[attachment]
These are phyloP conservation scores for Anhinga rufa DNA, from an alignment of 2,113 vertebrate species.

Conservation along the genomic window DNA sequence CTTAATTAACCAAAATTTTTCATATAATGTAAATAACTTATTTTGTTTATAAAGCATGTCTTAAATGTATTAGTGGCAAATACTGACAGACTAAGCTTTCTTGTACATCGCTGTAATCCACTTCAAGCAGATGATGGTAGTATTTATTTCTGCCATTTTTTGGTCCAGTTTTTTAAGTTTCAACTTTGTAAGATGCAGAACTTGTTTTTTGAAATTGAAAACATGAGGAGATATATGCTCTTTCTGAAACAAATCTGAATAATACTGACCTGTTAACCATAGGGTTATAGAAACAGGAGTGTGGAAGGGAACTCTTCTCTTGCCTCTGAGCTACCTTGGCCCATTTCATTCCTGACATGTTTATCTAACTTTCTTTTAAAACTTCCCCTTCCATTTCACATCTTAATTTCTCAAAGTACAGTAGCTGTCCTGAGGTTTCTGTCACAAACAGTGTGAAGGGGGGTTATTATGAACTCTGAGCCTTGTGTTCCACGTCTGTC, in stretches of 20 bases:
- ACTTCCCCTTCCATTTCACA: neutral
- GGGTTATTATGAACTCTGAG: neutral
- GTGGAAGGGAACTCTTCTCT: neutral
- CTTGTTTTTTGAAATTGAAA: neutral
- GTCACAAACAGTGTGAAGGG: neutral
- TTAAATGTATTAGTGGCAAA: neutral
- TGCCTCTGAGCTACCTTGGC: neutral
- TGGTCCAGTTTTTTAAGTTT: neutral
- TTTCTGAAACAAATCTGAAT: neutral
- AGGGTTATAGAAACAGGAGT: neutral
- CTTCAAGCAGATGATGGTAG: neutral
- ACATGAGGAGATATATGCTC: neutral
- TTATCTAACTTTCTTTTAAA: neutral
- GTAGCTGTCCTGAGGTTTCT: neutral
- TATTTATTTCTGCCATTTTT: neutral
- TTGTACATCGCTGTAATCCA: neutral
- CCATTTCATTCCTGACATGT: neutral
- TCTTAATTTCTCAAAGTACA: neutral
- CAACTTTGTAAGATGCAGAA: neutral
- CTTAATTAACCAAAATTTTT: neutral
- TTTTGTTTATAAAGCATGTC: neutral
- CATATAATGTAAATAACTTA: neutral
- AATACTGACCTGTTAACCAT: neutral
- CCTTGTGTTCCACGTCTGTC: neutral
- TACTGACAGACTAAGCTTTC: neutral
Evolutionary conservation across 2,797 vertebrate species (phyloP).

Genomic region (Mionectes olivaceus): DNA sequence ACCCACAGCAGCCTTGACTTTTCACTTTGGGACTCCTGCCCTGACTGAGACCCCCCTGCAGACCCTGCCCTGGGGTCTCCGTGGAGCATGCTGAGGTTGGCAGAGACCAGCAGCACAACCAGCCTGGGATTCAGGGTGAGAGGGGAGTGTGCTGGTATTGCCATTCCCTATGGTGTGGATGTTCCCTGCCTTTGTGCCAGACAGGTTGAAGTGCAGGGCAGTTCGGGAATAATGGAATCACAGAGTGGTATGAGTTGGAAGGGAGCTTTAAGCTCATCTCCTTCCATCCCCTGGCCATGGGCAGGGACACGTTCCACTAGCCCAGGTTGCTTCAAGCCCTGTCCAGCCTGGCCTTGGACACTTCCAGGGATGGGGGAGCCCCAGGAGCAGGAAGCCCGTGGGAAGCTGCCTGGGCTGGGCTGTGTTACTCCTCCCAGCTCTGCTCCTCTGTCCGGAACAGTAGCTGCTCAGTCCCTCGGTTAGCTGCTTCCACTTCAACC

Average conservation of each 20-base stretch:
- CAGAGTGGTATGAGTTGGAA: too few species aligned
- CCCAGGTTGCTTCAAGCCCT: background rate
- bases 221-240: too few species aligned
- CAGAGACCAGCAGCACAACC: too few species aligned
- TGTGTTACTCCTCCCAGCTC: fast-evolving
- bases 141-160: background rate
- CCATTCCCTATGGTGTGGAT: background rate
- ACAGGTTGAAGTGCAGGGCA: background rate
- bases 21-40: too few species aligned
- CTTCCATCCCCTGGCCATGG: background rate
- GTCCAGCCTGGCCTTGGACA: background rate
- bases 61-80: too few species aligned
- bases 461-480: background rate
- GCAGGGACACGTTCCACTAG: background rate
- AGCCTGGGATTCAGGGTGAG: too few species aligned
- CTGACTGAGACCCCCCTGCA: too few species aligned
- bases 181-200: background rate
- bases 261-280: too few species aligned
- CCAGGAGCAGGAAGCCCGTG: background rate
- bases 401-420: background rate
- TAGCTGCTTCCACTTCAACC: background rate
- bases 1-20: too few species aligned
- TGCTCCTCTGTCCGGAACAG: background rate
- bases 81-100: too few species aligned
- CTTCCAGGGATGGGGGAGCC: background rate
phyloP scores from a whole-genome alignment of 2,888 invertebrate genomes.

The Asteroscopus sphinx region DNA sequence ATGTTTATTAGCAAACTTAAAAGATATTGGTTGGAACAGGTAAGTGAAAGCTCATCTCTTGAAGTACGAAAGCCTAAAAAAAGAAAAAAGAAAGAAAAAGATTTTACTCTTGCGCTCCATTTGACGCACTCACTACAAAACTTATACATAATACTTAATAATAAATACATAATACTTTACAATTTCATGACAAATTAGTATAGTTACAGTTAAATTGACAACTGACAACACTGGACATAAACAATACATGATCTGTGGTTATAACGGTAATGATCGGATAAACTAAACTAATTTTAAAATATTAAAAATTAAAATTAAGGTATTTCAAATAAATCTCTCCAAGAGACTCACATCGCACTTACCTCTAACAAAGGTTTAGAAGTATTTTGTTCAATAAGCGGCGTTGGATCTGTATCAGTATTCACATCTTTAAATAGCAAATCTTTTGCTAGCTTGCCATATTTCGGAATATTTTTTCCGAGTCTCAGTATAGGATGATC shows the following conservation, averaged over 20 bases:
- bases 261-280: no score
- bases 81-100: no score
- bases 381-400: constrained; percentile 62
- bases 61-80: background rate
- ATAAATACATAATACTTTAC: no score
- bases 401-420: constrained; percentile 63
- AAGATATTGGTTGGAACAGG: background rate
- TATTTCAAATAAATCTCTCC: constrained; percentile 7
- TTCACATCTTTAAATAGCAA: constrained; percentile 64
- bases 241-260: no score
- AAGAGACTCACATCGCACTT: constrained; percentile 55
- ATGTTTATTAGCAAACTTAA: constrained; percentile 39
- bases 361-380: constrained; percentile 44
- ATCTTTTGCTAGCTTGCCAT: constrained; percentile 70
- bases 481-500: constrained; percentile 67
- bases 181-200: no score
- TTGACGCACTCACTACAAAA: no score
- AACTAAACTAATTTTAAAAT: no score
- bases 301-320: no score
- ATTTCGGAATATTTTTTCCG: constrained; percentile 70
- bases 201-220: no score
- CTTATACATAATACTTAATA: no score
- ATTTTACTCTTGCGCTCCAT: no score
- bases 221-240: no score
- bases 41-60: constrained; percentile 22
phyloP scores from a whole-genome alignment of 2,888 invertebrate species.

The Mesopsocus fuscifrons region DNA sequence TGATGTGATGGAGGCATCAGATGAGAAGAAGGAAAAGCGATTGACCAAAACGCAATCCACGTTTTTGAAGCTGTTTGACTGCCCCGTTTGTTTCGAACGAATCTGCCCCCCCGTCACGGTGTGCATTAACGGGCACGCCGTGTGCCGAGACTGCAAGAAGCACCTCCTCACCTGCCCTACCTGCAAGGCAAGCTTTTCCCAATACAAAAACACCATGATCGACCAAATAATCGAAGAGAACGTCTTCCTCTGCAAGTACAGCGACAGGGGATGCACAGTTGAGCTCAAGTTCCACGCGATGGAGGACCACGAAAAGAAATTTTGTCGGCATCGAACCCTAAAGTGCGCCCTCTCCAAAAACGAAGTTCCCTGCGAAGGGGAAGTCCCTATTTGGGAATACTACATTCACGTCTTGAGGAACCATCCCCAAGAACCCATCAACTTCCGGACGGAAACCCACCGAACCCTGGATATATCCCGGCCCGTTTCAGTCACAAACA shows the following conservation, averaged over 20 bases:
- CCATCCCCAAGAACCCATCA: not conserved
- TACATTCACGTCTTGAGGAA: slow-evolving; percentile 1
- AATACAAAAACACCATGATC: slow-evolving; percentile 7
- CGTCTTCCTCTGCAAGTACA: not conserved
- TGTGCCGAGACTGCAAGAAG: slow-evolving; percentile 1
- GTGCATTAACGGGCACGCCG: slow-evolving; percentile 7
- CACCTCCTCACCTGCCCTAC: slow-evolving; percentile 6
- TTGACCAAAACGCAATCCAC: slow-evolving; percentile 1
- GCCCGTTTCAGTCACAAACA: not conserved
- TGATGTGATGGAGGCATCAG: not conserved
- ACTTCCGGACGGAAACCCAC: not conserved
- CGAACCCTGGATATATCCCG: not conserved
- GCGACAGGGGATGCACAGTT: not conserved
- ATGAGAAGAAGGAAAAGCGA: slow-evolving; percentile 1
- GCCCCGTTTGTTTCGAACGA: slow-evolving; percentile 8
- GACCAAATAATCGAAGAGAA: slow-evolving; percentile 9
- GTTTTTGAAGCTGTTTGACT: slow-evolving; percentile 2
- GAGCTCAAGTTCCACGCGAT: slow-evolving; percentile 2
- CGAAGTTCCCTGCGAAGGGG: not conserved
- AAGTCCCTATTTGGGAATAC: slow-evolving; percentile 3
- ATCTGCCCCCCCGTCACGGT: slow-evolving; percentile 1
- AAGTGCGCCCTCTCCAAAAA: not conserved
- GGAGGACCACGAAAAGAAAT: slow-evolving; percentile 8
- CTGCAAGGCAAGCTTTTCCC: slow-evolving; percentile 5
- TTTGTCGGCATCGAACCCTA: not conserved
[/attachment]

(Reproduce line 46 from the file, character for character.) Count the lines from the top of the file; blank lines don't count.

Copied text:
- CTGACTGAGACCCCCCTGCA: too few species aligned